Assist the Fates!” gasped Mrs. Van Stuyler, helping herself shakingly to sugar, while Miss Zaidie folded a gossamer slice of bread and butter and began to eat it; “I think, Lord Redgrave, that if you knew all the circumstances, you would say that you were working against them.”

My dear Mrs. Van Stuyler,” he replied, as he filled his own coffee cup, “I quite agree with you as to certain fates, but the Fates which I mean are the ones which, with good or bad reason, I think are working on my side. Besides, I do know all the circumstances, or at least the most important of them. That knowledge is, in fact, my principal excuse for bringing you so unceremoniously above the clouds.”

As he said this he took a sideway glance at Miss Zaidie. She dropped her eyelids and went on eating her bread and butter; but there was a little deepening of the flush on her cheeks which was to him as the first flush of sunrise to a benighted wanderer.

There was a rather awkward silence after this. Miss Zaidie stirred the coffee in her cup with a dainty Queen Anne spoon, and seemed to concentrate the whole of her attention upon the operation. Then Mrs. Van Stuyler took a sip out of her cup and said:

But really, Lord Redgrave, I feel that I must ask you whether you think that what you have done during the last few minutes (which already, I assure you, seem hours to me) is—well, quite in accordance with the—what shall I say—ah, the rules that we have been accustomed to live under?”

Lord Redgrave looked at Miss Zaidie again. She didn’t even raise her eyelids, only a very slight tremor of her hand as she raised her cup to her lips told that she was even listening. He took courage from this sign, and replied:

My dear Mrs. Van Stuyler, the only answer that I can make to that just now is to remind you that, by the sanction of ages, everything is supposed to be fair under two sets of circumstances, and, whatever is happening on the earth down yonder, we, I think, are not at war.”

The next moment Miss Zaidie’s eyelids lifted a little. There was a tremor about her lips almost too faint to be perceptible, and the slightest possible tinge of colour crept upwards towards her eyes. She put her cup down and got up, walked towards the glass walls of the deck-chamber, and looked out over the cloud-scape.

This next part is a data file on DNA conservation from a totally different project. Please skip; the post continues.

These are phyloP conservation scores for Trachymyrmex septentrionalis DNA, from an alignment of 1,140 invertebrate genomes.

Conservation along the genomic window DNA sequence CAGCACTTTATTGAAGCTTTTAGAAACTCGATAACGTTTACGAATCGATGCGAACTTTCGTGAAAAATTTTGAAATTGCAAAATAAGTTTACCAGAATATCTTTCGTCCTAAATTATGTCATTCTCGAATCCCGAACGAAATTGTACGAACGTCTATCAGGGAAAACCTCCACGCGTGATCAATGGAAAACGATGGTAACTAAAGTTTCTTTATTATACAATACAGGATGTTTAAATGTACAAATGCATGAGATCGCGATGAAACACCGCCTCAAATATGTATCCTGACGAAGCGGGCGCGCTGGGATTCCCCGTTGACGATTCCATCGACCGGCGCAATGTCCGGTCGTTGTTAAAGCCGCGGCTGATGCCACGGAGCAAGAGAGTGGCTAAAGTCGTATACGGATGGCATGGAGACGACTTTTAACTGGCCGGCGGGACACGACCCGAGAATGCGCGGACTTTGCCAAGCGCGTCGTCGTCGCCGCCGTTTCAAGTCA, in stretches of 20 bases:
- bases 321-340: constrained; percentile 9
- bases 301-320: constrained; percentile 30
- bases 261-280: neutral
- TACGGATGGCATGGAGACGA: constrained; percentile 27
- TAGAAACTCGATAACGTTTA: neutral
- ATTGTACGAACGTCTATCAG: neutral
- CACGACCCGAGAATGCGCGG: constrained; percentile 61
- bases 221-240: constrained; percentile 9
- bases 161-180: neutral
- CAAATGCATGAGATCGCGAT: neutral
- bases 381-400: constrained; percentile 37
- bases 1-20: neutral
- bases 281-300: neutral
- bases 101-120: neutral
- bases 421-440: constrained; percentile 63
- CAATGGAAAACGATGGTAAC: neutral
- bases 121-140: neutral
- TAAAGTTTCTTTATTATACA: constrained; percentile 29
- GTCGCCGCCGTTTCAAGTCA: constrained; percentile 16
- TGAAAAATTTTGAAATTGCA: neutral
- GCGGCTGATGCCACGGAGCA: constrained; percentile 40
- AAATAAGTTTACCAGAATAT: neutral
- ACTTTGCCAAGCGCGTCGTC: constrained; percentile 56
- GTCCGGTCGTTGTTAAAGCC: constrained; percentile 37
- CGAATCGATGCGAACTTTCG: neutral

The shortness of her steamer skirt made it possible for Lord Redgrave and Mrs. Van Stuyler to see that the sole of her right boot was swinging up and down on the heel ever so slightly. They came simultaneously to the conclusion that if she had been alone she would have stamped, and stamped pretty hard. Possibly also she would have said things to herself and the surrounding silence. This seemed probable from the almost equally imperceptible motion of her shapely shoulders.

Mrs. Van Stuyler recognised in a moment that her charge was getting angry. She knew by experience that Miss Zaidie possessed a very proper spirit of her own, and that it was just as well not to push matters too far. She further recognised that the circumstances were extraordinary, not to say equivocal, and that she herself occupied a distinctly peculiar position.

She had accepted the charge of Miss Zaidie from her Uncle Russell for a consideration counted partly by social advantages and partly by dollars. In the most perfect innocence she had permitted not only her charge but herself to be abducted—for, after all, that was what it came to—from the deck of an American liner, and carried, not only beyond the clouds, but also beyond the reach of human law, both criminal and conventional.

Inwardly she was simply fuming with rage. As she said afterwards, she felt just like a bottled volcano which would like to go off and daren’t.

About two minutes of somewhat surcharged silence passed. Mrs. Van Stuyler sipped her coffee in ostentatiously small sips. Lord Redgrave took his in slower and longer ones, and helped himself to bread and butter. Miss Zaidie appeared perfectly contented with her contemplation of the clouds.